Okay, but what are you trying to do?
Going Digital, Digitization, The Digital Experience are all terms being thrown around these days and I am often asked “what does that really mean?”. While the industry has done an amazing job of creating new buzz words, it is hard for the everyday technologist to link them to anything practical. We can put together the best products in each domain; however, if there is not a higher purpose then what are we really doing?
Ruba Borno talks about digitization strategy in three segments, it starts from improving a business process to new insights and at the highest level it is what business is based on. This incremental improvement might be increased visibility by finding work in process (WIP) through RFID tagging to an end to end design around automation that is the basis for the way a business goes to market. Uber is usually the darling example used in the latter case, disrupting driver services all over the globe.
I am flying back from London as I write this and discovered that this is not always the case. You see, London already had a driver system in place long before Uber ever arrived. By law, everyone driving anyone required a license and provided a car service. As my Uber driver explained, all that really changed was the app on the phone that made it easier to match clients to her service. They now know exactly when she is arriving and the rates became standardized for a better customer experience. She said it did improve her revenue through increase volume by about 8%. An incremental improvement, for sure, ground breaking, not in that market. This is different than the disruption it has been in markets like San Francisco, Milan, or Singapore.
This situation comes to mind when a customer says “We have old routers and are thinking about upgrading…” The first question I ask is “Okay, but what are you trying to do?” often to puzzled looks. Routers have been around for 30 years and the basic Layer 3 functions haven’t changed much over those 30 years. Sure, there have been several incremental improvements like Uber in London, not really groundbreaking. What has changed is the management, orchestration, and automation of the WAN.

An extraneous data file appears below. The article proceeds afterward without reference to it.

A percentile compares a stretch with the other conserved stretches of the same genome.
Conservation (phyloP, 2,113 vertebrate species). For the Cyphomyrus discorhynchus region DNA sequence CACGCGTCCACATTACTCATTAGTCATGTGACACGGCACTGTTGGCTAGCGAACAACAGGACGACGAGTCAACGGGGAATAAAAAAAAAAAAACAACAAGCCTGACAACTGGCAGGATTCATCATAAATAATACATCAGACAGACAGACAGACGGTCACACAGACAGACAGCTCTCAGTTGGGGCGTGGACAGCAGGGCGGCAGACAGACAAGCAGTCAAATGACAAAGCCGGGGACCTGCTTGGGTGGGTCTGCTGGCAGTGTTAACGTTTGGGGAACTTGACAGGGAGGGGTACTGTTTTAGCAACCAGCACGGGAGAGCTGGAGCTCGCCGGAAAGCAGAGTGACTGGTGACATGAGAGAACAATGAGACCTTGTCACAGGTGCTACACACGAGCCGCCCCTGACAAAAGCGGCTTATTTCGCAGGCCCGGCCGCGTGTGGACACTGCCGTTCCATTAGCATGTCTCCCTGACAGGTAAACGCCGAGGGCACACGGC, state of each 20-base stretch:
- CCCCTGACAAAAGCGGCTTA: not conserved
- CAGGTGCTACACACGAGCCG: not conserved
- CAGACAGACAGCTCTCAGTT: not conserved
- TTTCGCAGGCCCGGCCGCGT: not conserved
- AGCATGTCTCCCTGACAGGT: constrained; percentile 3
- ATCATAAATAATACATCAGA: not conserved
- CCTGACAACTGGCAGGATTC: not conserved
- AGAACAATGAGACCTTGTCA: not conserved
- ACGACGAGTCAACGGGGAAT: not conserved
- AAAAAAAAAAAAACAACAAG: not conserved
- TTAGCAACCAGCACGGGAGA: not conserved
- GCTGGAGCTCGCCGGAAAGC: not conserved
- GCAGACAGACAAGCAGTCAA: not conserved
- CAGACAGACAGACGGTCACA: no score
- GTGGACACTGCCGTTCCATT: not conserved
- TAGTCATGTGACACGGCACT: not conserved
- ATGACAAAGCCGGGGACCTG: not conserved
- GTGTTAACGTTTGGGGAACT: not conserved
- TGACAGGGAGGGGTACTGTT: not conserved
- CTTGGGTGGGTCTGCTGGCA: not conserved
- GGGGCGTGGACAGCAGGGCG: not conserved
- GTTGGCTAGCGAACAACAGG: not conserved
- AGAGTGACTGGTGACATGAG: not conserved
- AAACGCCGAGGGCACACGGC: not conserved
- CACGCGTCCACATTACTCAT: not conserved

The real discussion begins when we focus on where the applications are housed and the experience we are trying deliver to customers and employees. For example, consider the use of IoT sensors on the roof combined with IP cameras observing the number of people in a queue. The weather and length of line could drive the types of ads playing on the digital signage, the tempo of the music, and the temperature in the room. How might this dynamically changing environment per store change how you perceive your wait time?
In manufacturing the use of virtual beacons can identify fork trucks whirling around a busy factory floor. When you add in some analytics you may find that ten trucks are actually more efficient than 20 due to the traffic flows and part delivery times. Looking to improve customer experience for mortgage applications and insurance estimates? Using Spark to provides fully encrypted cloud based collaboration services changes the service level with customers. Buyers can take pictures while touring a house, upload personal information, and get pre-approved for the loan and insurance policy before they walk out the front door. To close on the home, location services can direct them to the closest branch and provide a virtual map to a room with a Telepresence system for personalize final signatures and approvals from a centralize location.
Imagine IP Cameras and virtual beacons alerting employees to converge on that area that has a flash crowd and the ability check them out on their iPads. Finally, imagine if Uber allowed you to put in your flight number and hotel then automatically summoned a car to arrive exactly when your flight landed and have you checked in as you arrive. Your same phone with NFC with Apple Pay or Google Pay can act as your door key. (Ok that one might be slightly self-serving)
You can quickly see this is much more than talking about a router, a switch, or a server in the data center. We have to talk about where the apps will live and how they will move between the data center, cloud, and branch to provide a new experience for employees and customers.
You need more than a router: will the IoT analytics be processed locally or are you planning on driving all that data to the Cloud? What density of WiFi will be required to deliver these services and how are you dealing with applications coming from multiple sources? How are you planning on securely on-boarding all these IoT devices? What about changes in policy like offering guest WiFi and enabling Spark video in all the warehouses?
We need to think about systems that can spin up compute for an application and have the agility and automation to move the workloads to the Cloud or the branch as needed. Of course, your security policy has to consider that devices that are no long bound by the buildings as they once were and applications that can live anywhere, simultaneously.
Wouldn’t that discussion look something more like this?
Sure, we can talk about a new router, but how is that fundamentally helping your business improve the experience for your customers and employees to grow revenue and create loyalty?